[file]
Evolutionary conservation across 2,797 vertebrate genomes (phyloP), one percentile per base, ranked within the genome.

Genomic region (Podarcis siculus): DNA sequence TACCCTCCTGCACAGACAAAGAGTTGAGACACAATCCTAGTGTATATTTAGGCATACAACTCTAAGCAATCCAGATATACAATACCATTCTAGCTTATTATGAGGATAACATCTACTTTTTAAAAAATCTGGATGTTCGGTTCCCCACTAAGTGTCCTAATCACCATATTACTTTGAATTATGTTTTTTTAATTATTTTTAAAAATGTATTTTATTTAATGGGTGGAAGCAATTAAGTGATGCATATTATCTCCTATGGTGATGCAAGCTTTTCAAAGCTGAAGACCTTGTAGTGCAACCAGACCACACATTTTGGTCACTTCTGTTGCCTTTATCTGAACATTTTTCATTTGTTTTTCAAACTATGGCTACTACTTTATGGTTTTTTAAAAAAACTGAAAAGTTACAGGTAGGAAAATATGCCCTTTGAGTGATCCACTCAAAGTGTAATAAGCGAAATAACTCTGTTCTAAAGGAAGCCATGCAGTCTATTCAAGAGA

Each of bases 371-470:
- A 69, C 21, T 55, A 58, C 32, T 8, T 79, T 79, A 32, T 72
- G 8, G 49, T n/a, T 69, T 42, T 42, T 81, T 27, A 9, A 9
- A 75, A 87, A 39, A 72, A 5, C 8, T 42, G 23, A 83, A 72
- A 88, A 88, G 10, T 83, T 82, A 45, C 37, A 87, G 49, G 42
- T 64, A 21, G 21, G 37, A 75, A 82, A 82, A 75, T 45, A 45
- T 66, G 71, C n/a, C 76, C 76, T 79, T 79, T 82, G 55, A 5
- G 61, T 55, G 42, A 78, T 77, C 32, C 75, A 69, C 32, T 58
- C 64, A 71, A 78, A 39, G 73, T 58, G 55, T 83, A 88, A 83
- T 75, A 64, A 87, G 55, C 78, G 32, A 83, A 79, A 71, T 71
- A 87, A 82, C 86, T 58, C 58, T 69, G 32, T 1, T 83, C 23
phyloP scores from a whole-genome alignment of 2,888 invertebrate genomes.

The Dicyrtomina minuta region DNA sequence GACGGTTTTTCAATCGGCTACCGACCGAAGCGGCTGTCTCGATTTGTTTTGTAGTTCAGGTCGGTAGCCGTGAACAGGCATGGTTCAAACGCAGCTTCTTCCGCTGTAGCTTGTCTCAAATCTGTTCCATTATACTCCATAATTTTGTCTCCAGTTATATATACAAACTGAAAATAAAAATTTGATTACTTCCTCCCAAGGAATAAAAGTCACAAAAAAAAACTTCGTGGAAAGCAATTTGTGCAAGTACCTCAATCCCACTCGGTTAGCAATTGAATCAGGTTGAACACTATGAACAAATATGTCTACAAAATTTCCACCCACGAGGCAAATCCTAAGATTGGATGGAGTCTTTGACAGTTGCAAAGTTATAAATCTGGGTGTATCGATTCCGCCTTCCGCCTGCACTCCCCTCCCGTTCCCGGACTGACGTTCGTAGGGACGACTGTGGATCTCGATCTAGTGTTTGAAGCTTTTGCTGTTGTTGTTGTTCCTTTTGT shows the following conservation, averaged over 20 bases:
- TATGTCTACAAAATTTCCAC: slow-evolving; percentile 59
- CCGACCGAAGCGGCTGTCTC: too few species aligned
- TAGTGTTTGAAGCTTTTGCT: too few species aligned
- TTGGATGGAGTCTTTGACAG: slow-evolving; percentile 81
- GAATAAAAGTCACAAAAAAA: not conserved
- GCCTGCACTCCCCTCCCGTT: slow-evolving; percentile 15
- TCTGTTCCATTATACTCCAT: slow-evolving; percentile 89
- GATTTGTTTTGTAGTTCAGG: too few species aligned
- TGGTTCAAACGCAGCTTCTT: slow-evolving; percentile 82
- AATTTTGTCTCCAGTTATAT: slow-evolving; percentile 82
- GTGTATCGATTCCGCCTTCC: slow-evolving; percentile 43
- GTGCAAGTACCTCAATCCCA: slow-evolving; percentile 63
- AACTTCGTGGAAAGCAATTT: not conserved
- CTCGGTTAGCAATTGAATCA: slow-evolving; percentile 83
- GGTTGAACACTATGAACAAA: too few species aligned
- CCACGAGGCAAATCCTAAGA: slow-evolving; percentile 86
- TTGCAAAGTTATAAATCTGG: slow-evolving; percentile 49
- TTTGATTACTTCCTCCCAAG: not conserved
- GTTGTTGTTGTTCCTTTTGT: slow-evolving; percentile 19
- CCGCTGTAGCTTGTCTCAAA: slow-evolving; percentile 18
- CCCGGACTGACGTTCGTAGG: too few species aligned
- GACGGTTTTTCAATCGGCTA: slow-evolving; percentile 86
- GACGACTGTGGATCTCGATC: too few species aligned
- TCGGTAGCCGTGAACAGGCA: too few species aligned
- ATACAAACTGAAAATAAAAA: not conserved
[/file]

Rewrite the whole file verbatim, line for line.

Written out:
Evolutionary conservation across 2,797 vertebrate genomes (phyloP), one percentile per base, ranked within the genome.

Genomic region (Podarcis siculus): DNA sequence TACCCTCCTGCACAGACAAAGAGTTGAGACACAATCCTAGTGTATATTTAGGCATACAACTCTAAGCAATCCAGATATACAATACCATTCTAGCTTATTATGAGGATAACATCTACTTTTTAAAAAATCTGGATGTTCGGTTCCCCACTAAGTGTCCTAATCACCATATTACTTTGAATTATGTTTTTTTAATTATTTTTAAAAATGTATTTTATTTAATGGGTGGAAGCAATTAAGTGATGCATATTATCTCCTATGGTGATGCAAGCTTTTCAAAGCTGAAGACCTTGTAGTGCAACCAGACCACACATTTTGGTCACTTCTGTTGCCTTTATCTGAACATTTTTCATTTGTTTTTCAAACTATGGCTACTACTTTATGGTTTTTTAAAAAAACTGAAAAGTTACAGGTAGGAAAATATGCCCTTTGAGTGATCCACTCAAAGTGTAATAAGCGAAATAACTCTGTTCTAAAGGAAGCCATGCAGTCTATTCAAGAGA

Each of bases 371-470:
- A 69, C 21, T 55, A 58, C 32, T 8, T 79, T 79, A 32, T 72
- G 8, G 49, T n/a, T 69, T 42, T 42, T 81, T 27, A 9, A 9
- A 75, A 87, A 39, A 72, A 5, C 8, T 42, G 23, A 83, A 72
- A 88, A 88, G 10, T 83, T 82, A 45, C 37, A 87, G 49, G 42
- T 64, A 21, G 21, G 37, A 75, A 82, A 82, A 75, T 45, A 45
- T 66, G 71, C n/a, C 76, C 76, T 79, T 79, T 82, G 55, A 5
- G 61, T 55, G 42, A 78, T 77, C 32, C 75, A 69, C 32, T 58
- C 64, A 71, A 78, A 39, G 73, T 58, G 55, T 83, A 88, A 83
- T 75, A 64, A 87, G 55, C 78, G 32, A 83, A 79, A 71, T 71
- A 87, A 82, C 86, T 58, C 58, T 69, G 32, T 1, T 83, C 23
phyloP scores from a whole-genome alignment of 2,888 invertebrate genomes.

The Dicyrtomina minuta region DNA sequence GACGGTTTTTCAATCGGCTACCGACCGAAGCGGCTGTCTCGATTTGTTTTGTAGTTCAGGTCGGTAGCCGTGAACAGGCATGGTTCAAACGCAGCTTCTTCCGCTGTAGCTTGTCTCAAATCTGTTCCATTATACTCCATAATTTTGTCTCCAGTTATATATACAAACTGAAAATAAAAATTTGATTACTTCCTCCCAAGGAATAAAAGTCACAAAAAAAAACTTCGTGGAAAGCAATTTGTGCAAGTACCTCAATCCCACTCGGTTAGCAATTGAATCAGGTTGAACACTATGAACAAATATGTCTACAAAATTTCCACCCACGAGGCAAATCCTAAGATTGGATGGAGTCTTTGACAGTTGCAAAGTTATAAATCTGGGTGTATCGATTCCGCCTTCCGCCTGCACTCCCCTCCCGTTCCCGGACTGACGTTCGTAGGGACGACTGTGGATCTCGATCTAGTGTTTGAAGCTTTTGCTGTTGTTGTTGTTCCTTTTGT shows the following conservation, averaged over 20 bases:
- TATGTCTACAAAATTTCCAC: slow-evolving; percentile 59
- CCGACCGAAGCGGCTGTCTC: too few species aligned
- TAGTGTTTGAAGCTTTTGCT: too few species aligned
- TTGGATGGAGTCTTTGACAG: slow-evolving; percentile 81
- GAATAAAAGTCACAAAAAAA: not conserved
- GCCTGCACTCCCCTCCCGTT: slow-evolving; percentile 15
- TCTGTTCCATTATACTCCAT: slow-evolving; percentile 89
- GATTTGTTTTGTAGTTCAGG: too few species aligned
- TGGTTCAAACGCAGCTTCTT: slow-evolving; percentile 82
- AATTTTGTCTCCAGTTATAT: slow-evolving; percentile 82
- GTGTATCGATTCCGCCTTCC: slow-evolving; percentile 43
- GTGCAAGTACCTCAATCCCA: slow-evolving; percentile 63
- AACTTCGTGGAAAGCAATTT: not conserved
- CTCGGTTAGCAATTGAATCA: slow-evolving; percentile 83
- GGTTGAACACTATGAACAAA: too few species aligned
- CCACGAGGCAAATCCTAAGA: slow-evolving; percentile 86
- TTGCAAAGTTATAAATCTGG: slow-evolving; percentile 49
- TTTGATTACTTCCTCCCAAG: not conserved
- GTTGTTGTTGTTCCTTTTGT: slow-evolving; percentile 19
- CCGCTGTAGCTTGTCTCAAA: slow-evolving; percentile 18
- CCCGGACTGACGTTCGTAGG: too few species aligned
- GACGGTTTTTCAATCGGCTA: slow-evolving; percentile 86
- GACGACTGTGGATCTCGATC: too few species aligned
- TCGGTAGCCGTGAACAGGCA: too few species aligned
- ATACAAACTGAAAATAAAAA: not conserved